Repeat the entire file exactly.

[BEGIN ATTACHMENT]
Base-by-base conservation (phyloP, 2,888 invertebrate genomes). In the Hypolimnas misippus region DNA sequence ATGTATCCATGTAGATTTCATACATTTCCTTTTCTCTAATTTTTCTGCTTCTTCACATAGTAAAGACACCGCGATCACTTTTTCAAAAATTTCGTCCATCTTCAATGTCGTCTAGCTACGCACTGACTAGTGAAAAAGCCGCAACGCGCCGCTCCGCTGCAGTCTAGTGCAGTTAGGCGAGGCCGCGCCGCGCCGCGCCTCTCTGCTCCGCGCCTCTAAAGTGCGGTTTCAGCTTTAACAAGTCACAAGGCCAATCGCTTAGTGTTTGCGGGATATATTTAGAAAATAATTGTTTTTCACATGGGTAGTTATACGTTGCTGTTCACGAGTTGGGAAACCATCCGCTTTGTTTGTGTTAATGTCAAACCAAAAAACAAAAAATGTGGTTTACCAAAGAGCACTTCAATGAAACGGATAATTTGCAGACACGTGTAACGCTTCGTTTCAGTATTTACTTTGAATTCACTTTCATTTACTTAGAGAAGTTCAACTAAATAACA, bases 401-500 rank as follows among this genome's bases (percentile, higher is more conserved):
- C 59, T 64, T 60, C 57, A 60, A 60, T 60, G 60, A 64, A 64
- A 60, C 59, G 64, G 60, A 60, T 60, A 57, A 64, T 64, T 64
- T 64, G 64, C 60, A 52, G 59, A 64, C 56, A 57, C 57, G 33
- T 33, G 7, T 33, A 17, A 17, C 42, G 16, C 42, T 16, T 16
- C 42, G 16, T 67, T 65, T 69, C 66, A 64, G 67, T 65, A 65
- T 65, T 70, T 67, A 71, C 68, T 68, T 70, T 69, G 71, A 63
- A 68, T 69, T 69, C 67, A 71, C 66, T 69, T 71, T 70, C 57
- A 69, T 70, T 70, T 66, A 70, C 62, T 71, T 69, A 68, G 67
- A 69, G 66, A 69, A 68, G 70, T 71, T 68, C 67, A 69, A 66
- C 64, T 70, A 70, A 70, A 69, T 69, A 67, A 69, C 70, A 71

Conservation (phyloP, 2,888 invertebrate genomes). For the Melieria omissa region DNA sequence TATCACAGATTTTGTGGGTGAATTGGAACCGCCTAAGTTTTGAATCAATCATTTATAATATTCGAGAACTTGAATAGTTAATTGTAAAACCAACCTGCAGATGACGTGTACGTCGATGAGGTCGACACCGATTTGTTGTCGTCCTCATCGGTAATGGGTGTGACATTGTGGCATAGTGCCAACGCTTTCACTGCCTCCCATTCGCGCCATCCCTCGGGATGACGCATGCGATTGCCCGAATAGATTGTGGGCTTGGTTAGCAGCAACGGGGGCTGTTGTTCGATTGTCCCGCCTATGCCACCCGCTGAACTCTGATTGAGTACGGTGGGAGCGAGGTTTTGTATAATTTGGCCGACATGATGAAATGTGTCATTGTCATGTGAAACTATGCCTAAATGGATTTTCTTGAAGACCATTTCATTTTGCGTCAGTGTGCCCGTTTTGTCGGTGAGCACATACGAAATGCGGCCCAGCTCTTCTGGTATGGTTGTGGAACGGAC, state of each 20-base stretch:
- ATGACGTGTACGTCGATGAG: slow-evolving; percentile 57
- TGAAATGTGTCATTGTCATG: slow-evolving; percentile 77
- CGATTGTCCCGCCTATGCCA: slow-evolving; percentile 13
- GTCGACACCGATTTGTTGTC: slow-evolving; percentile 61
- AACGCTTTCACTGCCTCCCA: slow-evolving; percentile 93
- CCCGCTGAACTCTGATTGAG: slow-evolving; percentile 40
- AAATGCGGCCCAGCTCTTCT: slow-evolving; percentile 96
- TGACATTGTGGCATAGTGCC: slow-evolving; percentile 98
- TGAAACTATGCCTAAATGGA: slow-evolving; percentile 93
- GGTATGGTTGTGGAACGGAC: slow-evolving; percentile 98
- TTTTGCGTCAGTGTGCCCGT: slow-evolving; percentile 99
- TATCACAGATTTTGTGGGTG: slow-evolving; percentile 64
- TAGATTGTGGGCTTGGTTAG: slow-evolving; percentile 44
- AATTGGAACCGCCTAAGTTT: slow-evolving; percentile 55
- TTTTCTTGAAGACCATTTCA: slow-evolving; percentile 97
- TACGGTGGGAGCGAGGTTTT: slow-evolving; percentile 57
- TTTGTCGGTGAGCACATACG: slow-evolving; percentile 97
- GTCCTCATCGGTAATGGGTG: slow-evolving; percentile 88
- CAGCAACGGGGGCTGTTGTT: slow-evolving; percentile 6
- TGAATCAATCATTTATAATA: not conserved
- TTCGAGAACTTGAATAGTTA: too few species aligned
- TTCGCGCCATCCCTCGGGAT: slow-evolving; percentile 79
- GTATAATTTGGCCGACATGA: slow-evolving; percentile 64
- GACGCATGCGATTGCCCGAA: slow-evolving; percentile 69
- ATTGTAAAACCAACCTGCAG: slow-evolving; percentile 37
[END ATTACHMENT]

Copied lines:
Base-by-base conservation (phyloP, 2,888 invertebrate genomes). In the Hypolimnas misippus region DNA sequence ATGTATCCATGTAGATTTCATACATTTCCTTTTCTCTAATTTTTCTGCTTCTTCACATAGTAAAGACACCGCGATCACTTTTTCAAAAATTTCGTCCATCTTCAATGTCGTCTAGCTACGCACTGACTAGTGAAAAAGCCGCAACGCGCCGCTCCGCTGCAGTCTAGTGCAGTTAGGCGAGGCCGCGCCGCGCCGCGCCTCTCTGCTCCGCGCCTCTAAAGTGCGGTTTCAGCTTTAACAAGTCACAAGGCCAATCGCTTAGTGTTTGCGGGATATATTTAGAAAATAATTGTTTTTCACATGGGTAGTTATACGTTGCTGTTCACGAGTTGGGAAACCATCCGCTTTGTTTGTGTTAATGTCAAACCAAAAAACAAAAAATGTGGTTTACCAAAGAGCACTTCAATGAAACGGATAATTTGCAGACACGTGTAACGCTTCGTTTCAGTATTTACTTTGAATTCACTTTCATTTACTTAGAGAAGTTCAACTAAATAACA, bases 401-500 rank as follows among this genome's bases (percentile, higher is more conserved):
- C 59, T 64, T 60, C 57, A 60, A 60, T 60, G 60, A 64, A 64
- A 60, C 59, G 64, G 60, A 60, T 60, A 57, A 64, T 64, T 64
- T 64, G 64, C 60, A 52, G 59, A 64, C 56, A 57, C 57, G 33
- T 33, G 7, T 33, A 17, A 17, C 42, G 16, C 42, T 16, T 16
- C 42, G 16, T 67, T 65, T 69, C 66, A 64, G 67, T 65, A 65
- T 65, T 70, T 67, A 71, C 68, T 68, T 70, T 69, G 71, A 63
- A 68, T 69, T 69, C 67, A 71, C 66, T 69, T 71, T 70, C 57
- A 69, T 70, T 70, T 66, A 70, C 62, T 71, T 69, A 68, G 67
- A 69, G 66, A 69, A 68, G 70, T 71, T 68, C 67, A 69, A 66
- C 64, T 70, A 70, A 70, A 69, T 69, A 67, A 69, C 70, A 71

Conservation (phyloP, 2,888 invertebrate genomes). For the Melieria omissa region DNA sequence TATCACAGATTTTGTGGGTGAATTGGAACCGCCTAAGTTTTGAATCAATCATTTATAATATTCGAGAACTTGAATAGTTAATTGTAAAACCAACCTGCAGATGACGTGTACGTCGATGAGGTCGACACCGATTTGTTGTCGTCCTCATCGGTAATGGGTGTGACATTGTGGCATAGTGCCAACGCTTTCACTGCCTCCCATTCGCGCCATCCCTCGGGATGACGCATGCGATTGCCCGAATAGATTGTGGGCTTGGTTAGCAGCAACGGGGGCTGTTGTTCGATTGTCCCGCCTATGCCACCCGCTGAACTCTGATTGAGTACGGTGGGAGCGAGGTTTTGTATAATTTGGCCGACATGATGAAATGTGTCATTGTCATGTGAAACTATGCCTAAATGGATTTTCTTGAAGACCATTTCATTTTGCGTCAGTGTGCCCGTTTTGTCGGTGAGCACATACGAAATGCGGCCCAGCTCTTCTGGTATGGTTGTGGAACGGAC, state of each 20-base stretch:
- ATGACGTGTACGTCGATGAG: slow-evolving; percentile 57
- TGAAATGTGTCATTGTCATG: slow-evolving; percentile 77
- CGATTGTCCCGCCTATGCCA: slow-evolving; percentile 13
- GTCGACACCGATTTGTTGTC: slow-evolving; percentile 61
- AACGCTTTCACTGCCTCCCA: slow-evolving; percentile 93
- CCCGCTGAACTCTGATTGAG: slow-evolving; percentile 40
- AAATGCGGCCCAGCTCTTCT: slow-evolving; percentile 96
- TGACATTGTGGCATAGTGCC: slow-evolving; percentile 98
- TGAAACTATGCCTAAATGGA: slow-evolving; percentile 93
- GGTATGGTTGTGGAACGGAC: slow-evolving; percentile 98
- TTTTGCGTCAGTGTGCCCGT: slow-evolving; percentile 99
- TATCACAGATTTTGTGGGTG: slow-evolving; percentile 64
- TAGATTGTGGGCTTGGTTAG: slow-evolving; percentile 44
- AATTGGAACCGCCTAAGTTT: slow-evolving; percentile 55
- TTTTCTTGAAGACCATTTCA: slow-evolving; percentile 97
- TACGGTGGGAGCGAGGTTTT: slow-evolving; percentile 57
- TTTGTCGGTGAGCACATACG: slow-evolving; percentile 97
- GTCCTCATCGGTAATGGGTG: slow-evolving; percentile 88
- CAGCAACGGGGGCTGTTGTT: slow-evolving; percentile 6
- TGAATCAATCATTTATAATA: not conserved
- TTCGAGAACTTGAATAGTTA: too few species aligned
- TTCGCGCCATCCCTCGGGAT: slow-evolving; percentile 79
- GTATAATTTGGCCGACATGA: slow-evolving; percentile 64
- GACGCATGCGATTGCCCGAA: slow-evolving; percentile 69
- ATTGTAAAACCAACCTGCAG: slow-evolving; percentile 37